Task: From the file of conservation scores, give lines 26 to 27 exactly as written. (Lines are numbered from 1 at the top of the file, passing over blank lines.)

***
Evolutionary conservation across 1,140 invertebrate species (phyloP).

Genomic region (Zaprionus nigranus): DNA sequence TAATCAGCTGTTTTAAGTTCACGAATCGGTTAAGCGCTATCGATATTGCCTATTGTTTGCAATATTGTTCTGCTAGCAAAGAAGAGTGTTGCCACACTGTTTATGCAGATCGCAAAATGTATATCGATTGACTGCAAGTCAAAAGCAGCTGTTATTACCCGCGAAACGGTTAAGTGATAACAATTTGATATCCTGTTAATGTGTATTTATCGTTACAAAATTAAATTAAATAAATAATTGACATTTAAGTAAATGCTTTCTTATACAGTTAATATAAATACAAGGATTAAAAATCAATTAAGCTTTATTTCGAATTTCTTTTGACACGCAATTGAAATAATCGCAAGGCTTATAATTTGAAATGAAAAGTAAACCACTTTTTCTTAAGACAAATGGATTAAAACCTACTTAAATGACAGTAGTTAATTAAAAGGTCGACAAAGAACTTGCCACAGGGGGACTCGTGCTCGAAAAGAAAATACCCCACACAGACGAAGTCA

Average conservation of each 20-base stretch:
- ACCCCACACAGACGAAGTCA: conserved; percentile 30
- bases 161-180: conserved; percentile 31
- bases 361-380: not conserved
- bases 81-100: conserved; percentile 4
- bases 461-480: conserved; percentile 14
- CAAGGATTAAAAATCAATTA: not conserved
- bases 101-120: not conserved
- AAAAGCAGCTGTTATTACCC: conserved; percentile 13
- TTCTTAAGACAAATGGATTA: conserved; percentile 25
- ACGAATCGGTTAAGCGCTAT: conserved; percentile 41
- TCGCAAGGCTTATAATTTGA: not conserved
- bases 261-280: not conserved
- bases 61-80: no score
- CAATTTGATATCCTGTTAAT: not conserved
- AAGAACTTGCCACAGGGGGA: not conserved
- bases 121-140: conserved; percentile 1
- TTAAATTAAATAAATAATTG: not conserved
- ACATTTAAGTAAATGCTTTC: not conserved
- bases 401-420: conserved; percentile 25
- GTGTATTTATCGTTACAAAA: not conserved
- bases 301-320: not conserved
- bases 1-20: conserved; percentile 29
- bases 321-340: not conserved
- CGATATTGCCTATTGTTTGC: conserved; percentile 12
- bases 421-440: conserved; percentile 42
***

- bases 321-340: not conserved
- CGATATTGCCTATTGTTTGC: conserved; percentile 12